"This ability to connect, through ‘ordinariness’, is not only achieved from the plot, but also from the almost ‘unrefined’ and ‘rough’ artistic drawings, as well as from the use of slang in the dialogue."
In my own word: The plot, rough artistic drawings, and slang increases let readers connect on a personal level.
Reasonable? i.e., there could be other ways of viewing the text, debatable and not true
Particular? i.e., the claim comes from findings based upon observations
Resulting from slow reading? i.e., comes from re-reading and not a simple plot retelling
The thesis is not an evaluative claim, which is good. The thesis is opinionated and therefore reasonable. The thesis can be supported directly from the observations of the literary work. Two of the supports "'rough artistic drawings" and "use of slang" has clear evidence that they come from re-reading and not plot retelling.
The word "connect" might be too abstract. However, as "connect" is defined by the previous sentence, I think the reader will understand the meaning. I am more concerned about the word "ordinariness" and "plot". Specifically, "ordinariness" (or ordinary as its original adjective), needs a more concrete noun to be specific, whereas the word "plot" needs an adjective to be specific. If possible, you can combine them into an "ordinary plot". Also, to a reader, it is obvious that "unrefined" and "rough" have the same meaning. If possible, you remove either of them. Other than the suggestions above, the thesis is a concrete thesis.
- 1: - Evidence1: A picture implies perfectiveness of that picture, while life can not always be perfect and can’t always be seen through that picture. The drawings that Erica Eng draws bring the reader ordinariness by keeping the imagery and style unrefined. - Explanation1: The artwork brings a sense of closeness and smallness that highly realistic artwork wouldn’t be able to bring. This causes an intimacy between the comic and the reader and this intimacy allows the reader to feel that they are the same as the character.
- 1: - Evidence1: The use of the word “Lit” (page 32 , bottom panel) by Mins cousins and the conversation of having to explain it to her mom who is both not american and not young... - Explanation1: ... is a precious feeling of normalcy and intimacy that can’t be created anywhere else. - 2: - Evidence2: Furthermore, Min’s cousin's conversation with her friend using the slang “ang mohs” (page 37 , left panel) in a joking manner ... - Explanation2: ... creates an atmosphere of closeness and feeling that anybody could be speaking.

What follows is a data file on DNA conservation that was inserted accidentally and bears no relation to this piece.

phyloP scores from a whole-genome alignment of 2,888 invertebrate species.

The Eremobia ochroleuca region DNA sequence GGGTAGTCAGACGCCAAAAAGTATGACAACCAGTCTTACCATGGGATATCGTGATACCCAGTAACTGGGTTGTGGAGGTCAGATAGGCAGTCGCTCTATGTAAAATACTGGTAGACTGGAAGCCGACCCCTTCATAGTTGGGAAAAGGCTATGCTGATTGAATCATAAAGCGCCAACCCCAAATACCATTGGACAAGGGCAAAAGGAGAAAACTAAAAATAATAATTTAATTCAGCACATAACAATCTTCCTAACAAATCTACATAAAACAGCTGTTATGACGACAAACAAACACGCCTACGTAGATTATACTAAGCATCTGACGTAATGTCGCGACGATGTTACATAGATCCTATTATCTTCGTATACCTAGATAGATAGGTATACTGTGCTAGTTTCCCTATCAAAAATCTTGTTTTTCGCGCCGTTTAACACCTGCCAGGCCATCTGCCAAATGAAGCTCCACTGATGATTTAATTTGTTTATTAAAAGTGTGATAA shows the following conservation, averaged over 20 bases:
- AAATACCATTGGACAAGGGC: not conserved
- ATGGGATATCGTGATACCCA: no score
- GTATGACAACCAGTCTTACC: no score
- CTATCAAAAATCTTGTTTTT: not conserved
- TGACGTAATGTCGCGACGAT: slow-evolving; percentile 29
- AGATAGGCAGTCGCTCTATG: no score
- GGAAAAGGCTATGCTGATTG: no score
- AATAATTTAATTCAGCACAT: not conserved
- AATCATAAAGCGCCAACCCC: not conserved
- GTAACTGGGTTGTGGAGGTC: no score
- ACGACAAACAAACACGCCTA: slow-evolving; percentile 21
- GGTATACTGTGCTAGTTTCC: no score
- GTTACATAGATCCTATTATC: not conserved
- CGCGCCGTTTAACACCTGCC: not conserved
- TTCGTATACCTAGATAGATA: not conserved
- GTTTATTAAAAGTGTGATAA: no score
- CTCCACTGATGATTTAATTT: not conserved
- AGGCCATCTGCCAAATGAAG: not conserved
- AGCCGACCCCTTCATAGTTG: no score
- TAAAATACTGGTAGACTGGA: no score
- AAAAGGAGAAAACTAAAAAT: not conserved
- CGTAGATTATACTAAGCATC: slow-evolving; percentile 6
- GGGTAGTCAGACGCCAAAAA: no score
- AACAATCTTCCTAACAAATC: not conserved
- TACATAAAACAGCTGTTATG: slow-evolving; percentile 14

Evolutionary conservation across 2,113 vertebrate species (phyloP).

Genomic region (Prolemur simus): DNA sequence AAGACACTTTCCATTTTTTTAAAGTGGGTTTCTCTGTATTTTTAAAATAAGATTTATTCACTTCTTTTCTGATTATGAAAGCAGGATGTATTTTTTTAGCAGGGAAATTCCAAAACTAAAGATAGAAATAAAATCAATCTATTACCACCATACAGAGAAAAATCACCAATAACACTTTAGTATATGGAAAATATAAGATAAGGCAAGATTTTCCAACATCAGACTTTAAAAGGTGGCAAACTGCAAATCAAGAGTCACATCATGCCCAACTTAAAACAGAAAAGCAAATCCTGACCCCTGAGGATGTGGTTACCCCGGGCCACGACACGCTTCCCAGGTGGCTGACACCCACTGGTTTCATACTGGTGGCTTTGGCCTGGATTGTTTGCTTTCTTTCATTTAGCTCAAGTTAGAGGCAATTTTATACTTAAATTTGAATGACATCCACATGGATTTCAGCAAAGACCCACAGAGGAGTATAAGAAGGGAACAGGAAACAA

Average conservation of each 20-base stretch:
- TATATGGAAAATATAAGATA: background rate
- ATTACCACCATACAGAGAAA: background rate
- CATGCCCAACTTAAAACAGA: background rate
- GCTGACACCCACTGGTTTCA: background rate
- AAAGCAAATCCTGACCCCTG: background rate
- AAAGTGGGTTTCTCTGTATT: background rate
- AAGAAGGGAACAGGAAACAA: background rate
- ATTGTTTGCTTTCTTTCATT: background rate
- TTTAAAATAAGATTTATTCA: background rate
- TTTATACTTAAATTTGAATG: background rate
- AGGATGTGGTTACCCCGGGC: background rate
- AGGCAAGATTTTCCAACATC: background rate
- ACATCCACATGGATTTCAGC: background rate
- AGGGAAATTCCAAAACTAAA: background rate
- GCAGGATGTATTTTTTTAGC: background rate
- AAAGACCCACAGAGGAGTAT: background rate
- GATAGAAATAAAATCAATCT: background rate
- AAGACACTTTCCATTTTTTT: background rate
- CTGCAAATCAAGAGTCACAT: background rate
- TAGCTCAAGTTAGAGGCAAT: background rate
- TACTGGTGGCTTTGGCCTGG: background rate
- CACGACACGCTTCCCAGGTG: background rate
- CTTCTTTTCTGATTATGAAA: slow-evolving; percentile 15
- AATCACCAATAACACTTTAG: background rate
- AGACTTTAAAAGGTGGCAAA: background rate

In Claim1: I think explanation1 need to be more elaborate since the connection from "ambition" and "rejection" to "everyday life" is weak. One who sees CMU as their dream school might assume that rejection to one's dream school is considered ordinary. You can mention something like "since the chance of getting into dream school is low for common people".
Claim2: Claim2 only has one evidence (evidence1) to support it, which might not make claim2 strong enough. (eg. find evidence to support that "drawing is rough")
Claim1: evidence is sufficient. But it may need more explanation (see above)
Claim2: Evidence1 might not be sufficient since "imperfection" is an interpretation, not an observation directly from the literary work. Consider pointing out a specific stroke that made you think the literary work is imperfect.
Claim3: both evidence and explanation are sufficient.
FIND TOPIC SENTENCES, CLAIM EVIDENCE EXPLANATION, ORDER STRUCTURE
The essay generally follows the structure of topic sentences, a claims-evidence-explanation argument structure, and a meaningful conclusion except for the following points:
In Claim1: In my opinion, subclaim2, evidence2, and explanation2 can be simplified by changing the order of sentences by putting all evidence first, and explanation after. In this way, a claims-evidence-explanation argument structure can be made. If you intended to include 3 explanations and I have failed to separate your 2nd and 3rd explanations, then consider adding a concrete example.
Claim2 and Claim3 are in the same paragraph, consider separating them so that the reader can find your topic sentence3 at the beginning of paragraph4. I highly encourage you to fix this.
The author makes good use of quotations and framed them in the text in a way that is connected to the surrounding text.
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